What is 'Capitalization Of Profits'

The capitalization of profits refers to the process of converting a company's retained earnings, which represent the profits held in the business over time, into capital stock. The capitalization of profits process involves issuing a stock dividend, or bonus shares, to existing shareholders. This allocation is done proportionally to existing stockholder ownership levels, similar to a rights issue.

BREAKING DOWN 'Capitalization Of Profits'

The capitalization of profits has no impact on shareholders' equity or book value since it merely transfers funds from retained earnings to paid-up capital. A company may choose to capitalize profits for a number of reasons, such as providing an immediate reward to shareholders or conserving its cash resources for future growth initiatives.

More generically, the capitalization of anything refers to the process of turning something into capital. The term capital possesses a challenge as well, as it's come to mean a number of things within business and capital markets. However, in this instance, the capitalization of profits: capital refers to a corporation's shareholders' equity and the capitalization of profits refers to the process of turning the corporation's retained earnings into additional shares in its capital stock, which will be distributed to existing shareholders.

RELATED TERMS
  1. Capitalization

    Capitalization, in accounting, is when the costs to acquire an ...
  2. Capital Funding

    Capital funding is the money that lenders and equity holders ...
  3. Authorized Share Capital

    The number of stock units that a publicly traded company can ...
  4. Stockholders' Equity

    Stockholders' equity is the remaining amount of assets available ...
  5. Days Working Capital

    An accounting and finance term used to describe how many days ...
  6. Capitalization Structure

    Capitalization structure refers to the proportion of debt and ...
Related Articles
  1. Tech

    Understanding Facebook's Capital Structure (FB)

    Facebook's strong revenue and earnings have allowed solid expansion of the company's equity capitalization, resulting in little debt in its capital structure.
  2. Investing

    Advantages of Maintaining Low Working Capital

    Understand the benefits and advantages of maintaining low working capital as related to liquidity needs, capital allocation and operational efficiency.
  3. Investing

    Understanding Verizon's Capital Structure (VZ)

    Verizon has a highly leveraged capital structure, and this debt capitalization and the company's equity have affected its enterprise value.
  4. Investing

    Google Stock: Capital Structure Analysis (GOOGL)

    Analyze Alphabet's capital structure to determine how it has changed over time and how it compares to similar companies.
  5. Investing

    Gilead Stock: Capital Structure Analysis (GILD)

    Analyze the capital structure of Gilead Sciences to understand the impacts of debt and equity financing. Identify trends and the major drivers of those trends.
  6. Investing

    Target Corp: WACC Analysis (TGT)

    Learn about the importance of capital structure when making investment decisions, and how Target's capital structure compares against the rest of the industry.
  7. Small Business

    Facebook Stock: Capital Structure Analysis (FB)

    Analyze Facebook's capital structure to identify trends and atypical characteristics. Find out why the company uses equity capital and carries no debt.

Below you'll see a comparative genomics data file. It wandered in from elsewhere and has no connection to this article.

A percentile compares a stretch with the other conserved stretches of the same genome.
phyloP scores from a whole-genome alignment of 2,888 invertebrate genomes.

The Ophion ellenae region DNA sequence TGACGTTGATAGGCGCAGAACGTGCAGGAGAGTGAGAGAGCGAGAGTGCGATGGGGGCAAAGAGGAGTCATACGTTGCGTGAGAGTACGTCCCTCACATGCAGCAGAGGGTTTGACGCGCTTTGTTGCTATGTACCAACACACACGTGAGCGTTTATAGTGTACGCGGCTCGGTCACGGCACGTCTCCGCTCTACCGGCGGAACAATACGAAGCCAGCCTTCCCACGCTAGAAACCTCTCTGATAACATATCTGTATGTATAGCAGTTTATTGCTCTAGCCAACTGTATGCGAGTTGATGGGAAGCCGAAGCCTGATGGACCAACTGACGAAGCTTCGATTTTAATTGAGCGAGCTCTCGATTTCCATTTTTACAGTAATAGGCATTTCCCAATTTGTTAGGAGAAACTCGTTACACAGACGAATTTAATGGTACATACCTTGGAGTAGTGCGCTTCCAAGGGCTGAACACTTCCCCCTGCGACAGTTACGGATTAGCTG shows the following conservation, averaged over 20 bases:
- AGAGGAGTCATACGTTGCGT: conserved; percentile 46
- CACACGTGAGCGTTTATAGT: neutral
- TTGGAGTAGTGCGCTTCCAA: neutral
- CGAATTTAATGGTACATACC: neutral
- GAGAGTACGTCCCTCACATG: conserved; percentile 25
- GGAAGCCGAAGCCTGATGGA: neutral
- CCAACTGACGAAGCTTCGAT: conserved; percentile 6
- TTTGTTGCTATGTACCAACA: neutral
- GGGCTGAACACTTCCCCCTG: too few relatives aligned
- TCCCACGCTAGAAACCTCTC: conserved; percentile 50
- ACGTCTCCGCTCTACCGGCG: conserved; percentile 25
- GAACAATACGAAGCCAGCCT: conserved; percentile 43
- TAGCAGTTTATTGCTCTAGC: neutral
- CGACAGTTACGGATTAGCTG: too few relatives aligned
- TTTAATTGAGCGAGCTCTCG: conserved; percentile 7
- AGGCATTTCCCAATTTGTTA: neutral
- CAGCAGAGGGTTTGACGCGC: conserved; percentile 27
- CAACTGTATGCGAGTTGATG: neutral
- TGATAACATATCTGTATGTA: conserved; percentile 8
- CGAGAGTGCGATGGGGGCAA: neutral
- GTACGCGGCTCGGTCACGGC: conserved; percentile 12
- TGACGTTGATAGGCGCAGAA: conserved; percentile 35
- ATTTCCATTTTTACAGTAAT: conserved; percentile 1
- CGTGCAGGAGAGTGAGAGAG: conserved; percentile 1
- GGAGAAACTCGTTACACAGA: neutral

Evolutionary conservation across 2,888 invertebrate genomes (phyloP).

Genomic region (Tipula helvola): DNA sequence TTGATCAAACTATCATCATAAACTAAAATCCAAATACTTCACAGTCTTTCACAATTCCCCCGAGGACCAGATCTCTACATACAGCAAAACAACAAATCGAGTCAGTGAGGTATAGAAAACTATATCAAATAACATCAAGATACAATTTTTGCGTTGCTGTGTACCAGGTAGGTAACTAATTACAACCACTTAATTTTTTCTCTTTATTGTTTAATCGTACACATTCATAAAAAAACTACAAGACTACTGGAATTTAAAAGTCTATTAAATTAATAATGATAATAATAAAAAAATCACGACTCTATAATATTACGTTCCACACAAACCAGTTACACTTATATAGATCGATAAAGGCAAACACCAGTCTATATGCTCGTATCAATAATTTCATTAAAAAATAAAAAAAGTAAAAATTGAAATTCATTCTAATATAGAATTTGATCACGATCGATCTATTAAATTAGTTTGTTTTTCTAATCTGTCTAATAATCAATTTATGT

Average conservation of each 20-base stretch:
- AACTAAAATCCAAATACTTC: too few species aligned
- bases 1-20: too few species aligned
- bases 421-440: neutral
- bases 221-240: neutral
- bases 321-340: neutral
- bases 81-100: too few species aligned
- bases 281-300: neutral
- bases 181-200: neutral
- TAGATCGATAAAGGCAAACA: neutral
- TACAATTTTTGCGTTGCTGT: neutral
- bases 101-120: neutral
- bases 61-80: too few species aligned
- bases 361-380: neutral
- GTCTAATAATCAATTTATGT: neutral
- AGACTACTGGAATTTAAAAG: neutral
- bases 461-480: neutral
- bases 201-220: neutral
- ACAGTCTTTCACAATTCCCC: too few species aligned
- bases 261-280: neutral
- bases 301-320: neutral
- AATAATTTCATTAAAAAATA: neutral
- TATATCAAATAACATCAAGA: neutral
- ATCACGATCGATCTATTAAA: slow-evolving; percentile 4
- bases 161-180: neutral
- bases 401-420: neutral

8. Know Your Shareholder Rights

    Common-stock owners have numerous privileges and should be vigilant in monitoring a company.
RELATED FAQS
  1. What is the difference between financial capital and economic capital?

    Read about the differences between types of financial capital, which companies use to raise money, and economic capital models ... Read Answer >>
  2. How does a company's capitalization structure affect its profitability?

    Learn about capitalization structure and how the combination of debt and equity a company uses to fund operations can affect ... Read Answer >>
  3. Is there a difference between capital gains and dividend income?

    Selling something for a profit leads to capital gains. A payment made by a corporations to stockholders is a dividend. Both ... Read Answer >>
  4. How does total capital investment influence economic growth?

    Discover the basic relationship between capital investment and economic growth, and why improving the capital structure increases ... Read Answer >>
  5. What are the different ways corporations can raise capital?

    Find out about raising capital for corporations with debt and equity capital. Learn how interest and dividend payments factor ... Read Answer >>
Hot Definitions
  1. Quick Ratio

    The quick ratio measures a company’s ability to meet its short-term obligations with its most liquid assets.
  2. Leverage

    Leverage results from using borrowed capital as a source of funding when investing to expand the firm's asset base and generate ...
  3. Financial Risk

    Financial risk is the possibility that shareholders will lose money when investing in a company if its cash flow fails to ...
  4. Enterprise Value (EV)

    Enterprise Value (EV) is a measure of a company's total value, often used as a more comprehensive alternative to equity market ...
  5. Relative Strength Index - RSI

    Relative Strength Indicator (RSI) is a technical momentum indicator that compares the magnitude of recent gains to recent ...
  6. Dividend

    A dividend is a distribution of a portion of a company's earnings, decided by the board of directors, to a class of its shareholders.
Trading Center